Neatorama presents a guest post from actor, comedian, and voiceover artist Eddie Deezen. Visit Eddie at his website.
What is the "7" in 7UP? We'll never know for sure. The soft drink's creator, Charles Leiper Grigg, went to the grave without ever revealing where he got the name. But there several interesting rumors regarding its origin.
When Grigg introduced his drink in October 1929, it had neither a "7" nor an "UP" in its name. He called it "Bib-label Lithiated Lemon-lime Soda." Imagine trying to order that bad boy from a Taco Bell drive-through! Bib-label Lithiated Lemon-lime Soda is perhaps the single worst name for a soft drink in soda history. How did he come up with this extraordinarily crummy name?
"Bib-label" referred to the use of paper labels that were placed on plain bottles. The "Lithiated" related to the mind-altering drug lithium. No kidding.
Besides having a very bizarre name, Grigg's concoction hit stores just two weeks before the 1929 stock market crash. It also faced competition from about 600 other lemon-lime sodas. Despite all of these daunting factors, the new drink actually sold pretty well. Chalk it up to the cool, refreshing taste of lithium.
But even with its success, Griggs soon realized that Bib-label Lithiated Lemon-lime Soda was a little tricky to remember (you think?) or maybe he just got sick of saying it himself. Griggs changed the name of his drink to "7UP."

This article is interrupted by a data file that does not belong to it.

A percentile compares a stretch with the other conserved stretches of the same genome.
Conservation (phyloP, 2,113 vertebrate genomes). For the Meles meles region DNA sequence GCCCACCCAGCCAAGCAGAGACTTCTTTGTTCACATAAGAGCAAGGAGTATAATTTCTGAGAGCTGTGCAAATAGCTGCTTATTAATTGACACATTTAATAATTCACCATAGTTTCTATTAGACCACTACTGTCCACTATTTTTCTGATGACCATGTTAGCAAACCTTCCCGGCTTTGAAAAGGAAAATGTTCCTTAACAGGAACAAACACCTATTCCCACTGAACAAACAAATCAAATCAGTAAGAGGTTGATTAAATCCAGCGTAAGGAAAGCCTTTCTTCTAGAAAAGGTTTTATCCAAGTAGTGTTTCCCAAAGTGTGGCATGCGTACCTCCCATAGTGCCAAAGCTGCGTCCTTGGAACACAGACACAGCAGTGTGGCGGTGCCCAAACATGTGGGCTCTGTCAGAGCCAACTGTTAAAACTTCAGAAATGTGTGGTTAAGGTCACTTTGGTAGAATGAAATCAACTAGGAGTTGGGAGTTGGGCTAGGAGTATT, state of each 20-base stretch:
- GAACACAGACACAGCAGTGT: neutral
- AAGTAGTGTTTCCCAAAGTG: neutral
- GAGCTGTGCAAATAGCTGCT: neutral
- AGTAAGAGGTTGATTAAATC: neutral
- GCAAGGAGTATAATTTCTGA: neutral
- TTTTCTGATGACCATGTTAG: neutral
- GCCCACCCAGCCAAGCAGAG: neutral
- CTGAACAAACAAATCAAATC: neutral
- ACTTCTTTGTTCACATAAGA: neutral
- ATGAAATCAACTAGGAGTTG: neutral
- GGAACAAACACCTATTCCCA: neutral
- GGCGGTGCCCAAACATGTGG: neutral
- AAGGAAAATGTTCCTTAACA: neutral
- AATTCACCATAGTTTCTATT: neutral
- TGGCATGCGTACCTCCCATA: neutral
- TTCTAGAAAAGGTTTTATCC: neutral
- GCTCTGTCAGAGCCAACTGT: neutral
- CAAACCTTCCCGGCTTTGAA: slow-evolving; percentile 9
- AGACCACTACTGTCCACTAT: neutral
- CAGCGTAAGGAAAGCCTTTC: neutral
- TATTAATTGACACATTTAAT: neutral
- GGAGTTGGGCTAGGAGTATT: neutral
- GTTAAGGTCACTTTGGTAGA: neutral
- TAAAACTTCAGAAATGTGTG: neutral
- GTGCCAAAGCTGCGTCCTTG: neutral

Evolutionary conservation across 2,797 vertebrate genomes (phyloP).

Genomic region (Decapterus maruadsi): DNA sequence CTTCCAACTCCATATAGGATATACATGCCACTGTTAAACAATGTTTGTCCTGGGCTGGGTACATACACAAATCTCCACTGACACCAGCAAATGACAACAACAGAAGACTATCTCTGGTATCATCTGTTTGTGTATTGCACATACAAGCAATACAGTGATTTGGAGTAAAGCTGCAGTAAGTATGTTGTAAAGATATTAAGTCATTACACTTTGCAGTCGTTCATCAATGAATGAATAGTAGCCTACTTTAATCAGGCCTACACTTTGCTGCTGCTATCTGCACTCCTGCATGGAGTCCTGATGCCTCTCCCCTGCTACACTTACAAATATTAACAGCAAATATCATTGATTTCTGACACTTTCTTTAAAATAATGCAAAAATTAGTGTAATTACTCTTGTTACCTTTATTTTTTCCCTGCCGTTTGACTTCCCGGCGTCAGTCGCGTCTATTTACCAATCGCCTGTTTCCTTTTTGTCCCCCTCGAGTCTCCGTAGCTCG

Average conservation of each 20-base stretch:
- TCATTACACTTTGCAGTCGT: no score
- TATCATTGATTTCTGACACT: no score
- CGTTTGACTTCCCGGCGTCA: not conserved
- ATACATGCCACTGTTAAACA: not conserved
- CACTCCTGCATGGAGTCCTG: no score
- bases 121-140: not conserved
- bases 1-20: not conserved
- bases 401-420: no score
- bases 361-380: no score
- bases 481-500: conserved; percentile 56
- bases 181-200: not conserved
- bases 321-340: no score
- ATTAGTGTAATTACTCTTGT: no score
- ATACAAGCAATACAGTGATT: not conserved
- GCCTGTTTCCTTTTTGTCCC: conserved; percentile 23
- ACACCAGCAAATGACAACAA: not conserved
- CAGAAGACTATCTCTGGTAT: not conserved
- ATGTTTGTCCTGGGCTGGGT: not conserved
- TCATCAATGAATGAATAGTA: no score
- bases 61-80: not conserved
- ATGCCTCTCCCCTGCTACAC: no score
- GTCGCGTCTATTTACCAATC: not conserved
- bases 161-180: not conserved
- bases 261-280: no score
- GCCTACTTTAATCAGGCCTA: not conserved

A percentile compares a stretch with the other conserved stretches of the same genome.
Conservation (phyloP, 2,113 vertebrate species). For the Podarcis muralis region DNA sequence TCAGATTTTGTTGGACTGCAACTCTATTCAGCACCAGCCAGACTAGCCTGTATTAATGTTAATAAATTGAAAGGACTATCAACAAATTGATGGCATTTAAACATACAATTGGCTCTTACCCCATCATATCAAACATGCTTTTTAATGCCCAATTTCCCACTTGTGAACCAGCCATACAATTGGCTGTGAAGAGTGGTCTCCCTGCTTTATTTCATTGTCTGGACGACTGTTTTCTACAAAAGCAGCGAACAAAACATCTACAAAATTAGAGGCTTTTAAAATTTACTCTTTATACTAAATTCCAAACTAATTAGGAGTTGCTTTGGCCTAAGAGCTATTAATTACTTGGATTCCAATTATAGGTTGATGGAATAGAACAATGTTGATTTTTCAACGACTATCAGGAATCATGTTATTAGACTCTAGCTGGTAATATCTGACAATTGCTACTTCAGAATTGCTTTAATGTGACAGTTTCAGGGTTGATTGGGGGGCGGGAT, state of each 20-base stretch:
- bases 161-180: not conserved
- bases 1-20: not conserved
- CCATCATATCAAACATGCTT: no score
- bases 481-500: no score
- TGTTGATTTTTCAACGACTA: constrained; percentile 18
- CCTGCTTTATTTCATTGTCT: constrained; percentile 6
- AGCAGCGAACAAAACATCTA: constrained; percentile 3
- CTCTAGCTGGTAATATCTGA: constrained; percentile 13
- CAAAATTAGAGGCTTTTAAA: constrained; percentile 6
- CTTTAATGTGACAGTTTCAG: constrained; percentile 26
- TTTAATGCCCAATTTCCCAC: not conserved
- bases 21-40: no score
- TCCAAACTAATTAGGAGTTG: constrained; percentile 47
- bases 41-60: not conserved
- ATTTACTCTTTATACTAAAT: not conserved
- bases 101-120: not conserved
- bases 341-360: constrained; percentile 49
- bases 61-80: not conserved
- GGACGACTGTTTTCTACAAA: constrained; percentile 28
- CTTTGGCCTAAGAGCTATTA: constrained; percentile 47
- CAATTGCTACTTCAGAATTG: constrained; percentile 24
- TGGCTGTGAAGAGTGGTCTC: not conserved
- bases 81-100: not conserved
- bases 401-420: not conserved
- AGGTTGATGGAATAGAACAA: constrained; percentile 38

Here's the most persuasive (and logical) explanation for the name: The "7" refers to the drink's seven ingredients, and the "UP" has to do with the soda's rising bubbles. This version is supported by an early 7UP tagline: "Seven natural flavors blended into a savory, flavory drink with a real wallop."
The seven ingredients were carbonated water, sugar, citric acid, lithium citrate, sodium citrate, and essences of lemon and lime oils (technically two ingredients).
Of course, it's entirely possible that as executives devised the ingredients angle to fit the name rather than vice-versa. There are other possible origins, but these theories range from the unlikely to the preposterous. These include:
* Griggs saw a cattle brand that looked like 7UP.
* Griggs was rooting for a seven in a game of craps he was playing in .
* The original 7UP bottle held seven ounces.
* "Seven Up" contains seven letters.
It's quite possible that the "7" refers to nothing at all -Griggs may have simply devised the name to stir up people's interest. In any case, the new name seemed to work okay.
But 1940, 7UP had become the third most popular and best-selling drink in the world. And even when the delicious lithium was dropped from the recipe in 1950, the drink remained a hit.
Is 7UP an aphrodisiac? Remember Wilt Chamberlain, the great basketball player who claimed he had made love to 20,000 women in his lifetime? Well, Wilt the Stilt's favorite drink was 7UP. According to Wilt, "I used to drink the stuff all the time."
Six-Up sounds too much like a euphemism for regurgitation.
Eight-Up has gluttonous connotations.